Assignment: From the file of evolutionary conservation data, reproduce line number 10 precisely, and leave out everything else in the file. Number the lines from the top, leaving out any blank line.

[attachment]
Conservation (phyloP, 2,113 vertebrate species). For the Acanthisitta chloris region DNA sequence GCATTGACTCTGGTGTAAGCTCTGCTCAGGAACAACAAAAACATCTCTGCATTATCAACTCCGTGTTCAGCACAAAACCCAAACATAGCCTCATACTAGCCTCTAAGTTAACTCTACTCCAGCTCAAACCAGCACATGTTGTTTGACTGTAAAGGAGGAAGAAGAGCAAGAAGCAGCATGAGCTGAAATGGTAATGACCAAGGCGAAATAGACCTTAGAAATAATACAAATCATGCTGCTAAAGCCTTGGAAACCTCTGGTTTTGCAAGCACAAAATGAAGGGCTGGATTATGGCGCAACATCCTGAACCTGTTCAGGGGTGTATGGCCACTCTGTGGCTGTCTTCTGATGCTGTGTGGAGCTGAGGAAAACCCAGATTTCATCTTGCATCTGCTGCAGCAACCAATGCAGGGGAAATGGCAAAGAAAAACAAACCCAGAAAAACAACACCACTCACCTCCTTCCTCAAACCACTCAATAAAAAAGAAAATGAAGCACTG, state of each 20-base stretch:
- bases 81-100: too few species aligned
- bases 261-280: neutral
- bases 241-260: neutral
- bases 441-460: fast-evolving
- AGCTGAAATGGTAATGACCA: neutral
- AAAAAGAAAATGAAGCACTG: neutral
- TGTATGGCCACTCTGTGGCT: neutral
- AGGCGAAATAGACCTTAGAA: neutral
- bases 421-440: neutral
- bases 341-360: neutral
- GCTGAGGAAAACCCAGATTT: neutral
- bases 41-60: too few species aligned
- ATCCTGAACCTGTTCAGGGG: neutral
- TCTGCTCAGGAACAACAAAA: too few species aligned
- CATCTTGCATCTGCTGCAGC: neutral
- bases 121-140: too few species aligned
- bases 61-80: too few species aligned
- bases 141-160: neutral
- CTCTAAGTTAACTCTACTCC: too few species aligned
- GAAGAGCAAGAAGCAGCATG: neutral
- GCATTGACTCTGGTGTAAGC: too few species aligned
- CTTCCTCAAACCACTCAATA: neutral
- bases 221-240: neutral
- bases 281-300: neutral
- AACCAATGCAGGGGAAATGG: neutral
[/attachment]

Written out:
- bases 421-440: neutral